You have a need, want, or opinion,... - Deepstash

"You have a need, want, or opinion, and you have every right to express it."

RYAN HOWES

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MORE IDEAS FROM THE ARTICLE

Afraid of confrontation

Fearing confrontation never does anybody good, especially to ourselves.

When we don't advocate for ourselves we will never be able to meet our needs. Surely, avoiding confrontation gives us temporary relief from our anxieties but it will not benefit us in the long run because the problem will keep hanging over our heads.

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  • Before confronting anyone, make sure that you have your feelings in check. Be specific about what you are feeling. Vagueness never does good.
  • List the things that upset you and bother you - from people to emotions, to unmet needs. You'll be able to bring even more clarity to the issue and have something to refer back to when you lose your train of thought.

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When we avoid confronting people or certain situations we can metaphorically think of ourselves as a kettle, where our negative feelings about the situation will bound to seep out regardless of how hard we try to ignore them.

It will show in the form of resentment, hostility, or passive aggression.

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We may associate confrontation with heated arguments and doomed relationships, but confrontation can be quite healthy for the people involved when approached with kindness mixed with assertiveness, can be quiet healthy for people involved.

Start thinking of confrontation as a situation where you can have a radically honest conversation with the other person that could bring you closer or express deep concern and a negotiation where you could both win.

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"Avoidance builds a wall between us and others - if we cannot speak with respectful honesty, we cannot build a close relationship."

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  • Even if the overall outcome isn't what you expected, don't be too hard on yourself and give yourself credit for what you have done right.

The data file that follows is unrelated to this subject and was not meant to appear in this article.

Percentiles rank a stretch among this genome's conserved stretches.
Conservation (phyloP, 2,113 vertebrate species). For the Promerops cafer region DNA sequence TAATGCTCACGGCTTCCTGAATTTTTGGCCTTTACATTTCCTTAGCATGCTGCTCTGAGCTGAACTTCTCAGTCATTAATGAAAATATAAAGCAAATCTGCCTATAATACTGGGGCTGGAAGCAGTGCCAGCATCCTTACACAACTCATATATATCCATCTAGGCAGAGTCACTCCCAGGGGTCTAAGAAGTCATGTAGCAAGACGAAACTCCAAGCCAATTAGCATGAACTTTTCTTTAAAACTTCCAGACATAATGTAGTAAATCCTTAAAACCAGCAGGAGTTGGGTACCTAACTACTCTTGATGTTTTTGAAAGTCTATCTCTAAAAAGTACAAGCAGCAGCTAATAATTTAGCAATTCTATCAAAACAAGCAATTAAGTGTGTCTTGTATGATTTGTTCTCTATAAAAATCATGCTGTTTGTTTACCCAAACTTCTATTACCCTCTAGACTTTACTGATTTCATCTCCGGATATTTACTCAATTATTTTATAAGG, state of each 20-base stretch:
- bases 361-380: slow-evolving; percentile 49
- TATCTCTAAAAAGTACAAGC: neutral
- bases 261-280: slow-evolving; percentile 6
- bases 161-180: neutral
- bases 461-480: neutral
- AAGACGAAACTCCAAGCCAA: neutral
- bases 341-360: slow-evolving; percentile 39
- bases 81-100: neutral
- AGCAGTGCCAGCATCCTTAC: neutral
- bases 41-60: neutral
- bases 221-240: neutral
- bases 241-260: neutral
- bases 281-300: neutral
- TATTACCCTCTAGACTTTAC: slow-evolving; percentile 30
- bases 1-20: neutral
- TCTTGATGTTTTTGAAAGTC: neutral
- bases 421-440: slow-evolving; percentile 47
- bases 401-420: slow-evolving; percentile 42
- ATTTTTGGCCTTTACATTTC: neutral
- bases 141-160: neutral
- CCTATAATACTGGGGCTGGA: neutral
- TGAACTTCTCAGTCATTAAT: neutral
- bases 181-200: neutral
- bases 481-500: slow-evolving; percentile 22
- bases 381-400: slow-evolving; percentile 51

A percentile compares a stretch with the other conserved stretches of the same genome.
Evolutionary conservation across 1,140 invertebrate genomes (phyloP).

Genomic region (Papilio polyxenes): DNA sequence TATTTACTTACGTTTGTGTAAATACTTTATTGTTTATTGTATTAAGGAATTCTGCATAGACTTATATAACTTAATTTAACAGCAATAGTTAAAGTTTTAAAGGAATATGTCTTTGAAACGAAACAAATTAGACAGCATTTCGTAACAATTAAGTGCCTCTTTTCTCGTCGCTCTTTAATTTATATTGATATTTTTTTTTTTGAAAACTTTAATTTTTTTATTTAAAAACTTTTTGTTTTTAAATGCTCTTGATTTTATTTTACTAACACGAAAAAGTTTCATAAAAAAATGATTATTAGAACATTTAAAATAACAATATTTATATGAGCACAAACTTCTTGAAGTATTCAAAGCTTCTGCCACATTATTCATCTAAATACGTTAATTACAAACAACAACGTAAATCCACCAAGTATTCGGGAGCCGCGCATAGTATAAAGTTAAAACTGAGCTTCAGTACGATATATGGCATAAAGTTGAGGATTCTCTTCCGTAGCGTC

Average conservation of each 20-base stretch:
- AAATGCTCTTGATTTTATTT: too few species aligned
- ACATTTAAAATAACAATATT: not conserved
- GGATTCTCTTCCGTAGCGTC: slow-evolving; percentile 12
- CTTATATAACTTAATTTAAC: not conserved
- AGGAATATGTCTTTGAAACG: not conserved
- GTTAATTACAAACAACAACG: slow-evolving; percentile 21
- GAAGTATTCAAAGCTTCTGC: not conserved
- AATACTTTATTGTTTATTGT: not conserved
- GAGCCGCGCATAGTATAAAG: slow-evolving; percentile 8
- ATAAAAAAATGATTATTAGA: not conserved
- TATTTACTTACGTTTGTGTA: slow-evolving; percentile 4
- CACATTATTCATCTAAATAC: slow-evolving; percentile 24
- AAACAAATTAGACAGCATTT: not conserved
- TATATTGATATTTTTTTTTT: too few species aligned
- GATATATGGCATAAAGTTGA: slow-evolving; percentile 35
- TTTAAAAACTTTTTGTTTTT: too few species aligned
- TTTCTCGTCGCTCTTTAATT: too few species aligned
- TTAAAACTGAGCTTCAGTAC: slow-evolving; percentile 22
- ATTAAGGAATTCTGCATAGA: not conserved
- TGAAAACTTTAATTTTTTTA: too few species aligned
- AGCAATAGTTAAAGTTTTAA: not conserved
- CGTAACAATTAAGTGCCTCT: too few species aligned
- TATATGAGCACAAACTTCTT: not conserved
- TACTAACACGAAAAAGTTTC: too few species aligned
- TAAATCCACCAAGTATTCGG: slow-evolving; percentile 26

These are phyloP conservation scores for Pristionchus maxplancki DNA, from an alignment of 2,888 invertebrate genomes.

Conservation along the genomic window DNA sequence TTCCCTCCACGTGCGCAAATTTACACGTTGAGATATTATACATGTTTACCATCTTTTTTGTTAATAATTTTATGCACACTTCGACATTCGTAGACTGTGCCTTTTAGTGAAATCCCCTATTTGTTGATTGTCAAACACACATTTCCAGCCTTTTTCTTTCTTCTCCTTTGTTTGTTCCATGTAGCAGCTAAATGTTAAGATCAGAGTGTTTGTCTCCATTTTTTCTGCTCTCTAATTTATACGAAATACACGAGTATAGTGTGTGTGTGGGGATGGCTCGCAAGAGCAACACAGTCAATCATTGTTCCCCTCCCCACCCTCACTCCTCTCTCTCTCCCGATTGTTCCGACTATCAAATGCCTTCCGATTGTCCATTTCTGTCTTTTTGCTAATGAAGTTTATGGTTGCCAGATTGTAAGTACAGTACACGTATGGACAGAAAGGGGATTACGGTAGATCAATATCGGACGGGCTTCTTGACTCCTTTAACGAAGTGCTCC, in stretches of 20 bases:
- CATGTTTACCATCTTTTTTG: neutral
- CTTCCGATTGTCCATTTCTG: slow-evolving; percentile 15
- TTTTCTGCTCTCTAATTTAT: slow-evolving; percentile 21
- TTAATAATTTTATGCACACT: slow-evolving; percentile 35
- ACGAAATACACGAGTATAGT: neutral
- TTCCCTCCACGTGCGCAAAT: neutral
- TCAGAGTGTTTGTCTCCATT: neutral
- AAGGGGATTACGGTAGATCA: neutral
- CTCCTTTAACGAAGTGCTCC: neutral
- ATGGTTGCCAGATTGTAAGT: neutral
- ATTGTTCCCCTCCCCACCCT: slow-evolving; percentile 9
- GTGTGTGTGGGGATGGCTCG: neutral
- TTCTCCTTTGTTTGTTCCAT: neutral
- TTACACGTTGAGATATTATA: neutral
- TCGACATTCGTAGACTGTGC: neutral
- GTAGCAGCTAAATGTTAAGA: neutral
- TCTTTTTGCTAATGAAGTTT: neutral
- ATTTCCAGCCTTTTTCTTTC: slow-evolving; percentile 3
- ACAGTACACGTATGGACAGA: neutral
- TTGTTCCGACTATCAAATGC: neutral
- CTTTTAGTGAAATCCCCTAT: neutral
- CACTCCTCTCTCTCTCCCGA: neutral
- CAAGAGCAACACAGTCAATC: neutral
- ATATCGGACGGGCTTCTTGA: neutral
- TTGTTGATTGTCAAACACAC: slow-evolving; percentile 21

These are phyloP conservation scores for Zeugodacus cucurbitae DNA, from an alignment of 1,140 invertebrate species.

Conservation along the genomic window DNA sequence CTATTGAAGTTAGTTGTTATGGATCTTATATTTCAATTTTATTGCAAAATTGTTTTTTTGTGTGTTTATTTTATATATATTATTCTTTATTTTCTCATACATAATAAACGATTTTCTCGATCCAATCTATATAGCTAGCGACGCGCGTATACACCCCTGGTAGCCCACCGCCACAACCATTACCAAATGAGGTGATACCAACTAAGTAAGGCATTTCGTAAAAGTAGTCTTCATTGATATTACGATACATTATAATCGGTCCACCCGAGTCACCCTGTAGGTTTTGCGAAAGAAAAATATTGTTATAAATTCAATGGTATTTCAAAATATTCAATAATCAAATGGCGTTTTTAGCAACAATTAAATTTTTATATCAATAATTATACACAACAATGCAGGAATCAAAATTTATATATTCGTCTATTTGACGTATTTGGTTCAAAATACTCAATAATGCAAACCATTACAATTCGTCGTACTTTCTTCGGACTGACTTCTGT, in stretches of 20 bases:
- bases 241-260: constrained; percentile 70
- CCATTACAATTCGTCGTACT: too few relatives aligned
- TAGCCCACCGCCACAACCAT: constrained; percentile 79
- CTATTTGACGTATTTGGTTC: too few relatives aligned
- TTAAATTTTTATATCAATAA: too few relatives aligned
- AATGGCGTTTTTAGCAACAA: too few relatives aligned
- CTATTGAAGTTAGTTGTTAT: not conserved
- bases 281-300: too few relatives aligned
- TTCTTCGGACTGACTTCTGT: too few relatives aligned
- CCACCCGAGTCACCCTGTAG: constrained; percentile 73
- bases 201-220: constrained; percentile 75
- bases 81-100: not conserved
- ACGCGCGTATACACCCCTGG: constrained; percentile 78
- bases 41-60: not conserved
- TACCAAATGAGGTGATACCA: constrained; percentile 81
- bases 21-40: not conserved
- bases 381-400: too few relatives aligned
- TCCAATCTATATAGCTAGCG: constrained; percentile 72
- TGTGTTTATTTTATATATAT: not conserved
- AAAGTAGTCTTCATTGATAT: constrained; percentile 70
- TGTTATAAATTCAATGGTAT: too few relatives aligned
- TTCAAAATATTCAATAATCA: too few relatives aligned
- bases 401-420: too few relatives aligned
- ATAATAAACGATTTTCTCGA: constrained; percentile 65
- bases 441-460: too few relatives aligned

• Acknowledge your good and treat yourself to a little something that indulges you.
  • Learn how to reevaluate how you measure success and failure when it comes to confrontation.

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  • During the confrontation, refrain from attacking the other person's character and keep the focus on your feelings. Confrontation shouldn't be a competition between who's right and wrong.
  • Express what you think and how you feel in a respectful manner. Remember that if you were being accused of something, it doesn't feel good either.
  • Take responsibility for what you have done wrong or could have done better in the situation and work together towards a mutually beneficial solution.

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Does the short-term reward of being relieved really pay off more than the long-term reward of "being done with it"?

A couple of hours of discomfort is a small price to pay for the peace of mind you'll be able to enjoy afterward.

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RELATED IDEAS

Begin from a place of curiosity

Lean into the conversation from a place of curiosity and respect (for yourself and the other person). 

Even when the subject of the conversation is difficult, the interaction can remain mutually supportive. Respect the other person’s point of view, and expect them to respect yours.

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Taking the time to address difficult issues

Difficult conversations at work are inevitable, whether you're a leader addressing a team member's performance or an employee unhappy about a situation with your boss. Remote working adds another layer of difficulty.

Many people would rather leave than talk to their boss. However, if people had taken the time to address the issues, they may have had a different outcome.

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Step #5: Exits

Use bookmarks to end well. Examples:

  • Future Mentions: “Well, I can’t wait to see you at that ___ coming up—I’ll email you!
  • Inside Jokes: “It was great laughing with you. I’ll be sure to ___ in the future ;)
  • Same Same: “I’m so glad I met a fellow ___ fan. You made my night!”
  • You Have to See: “I’ll be sure to send that link your way, great talking to you!”

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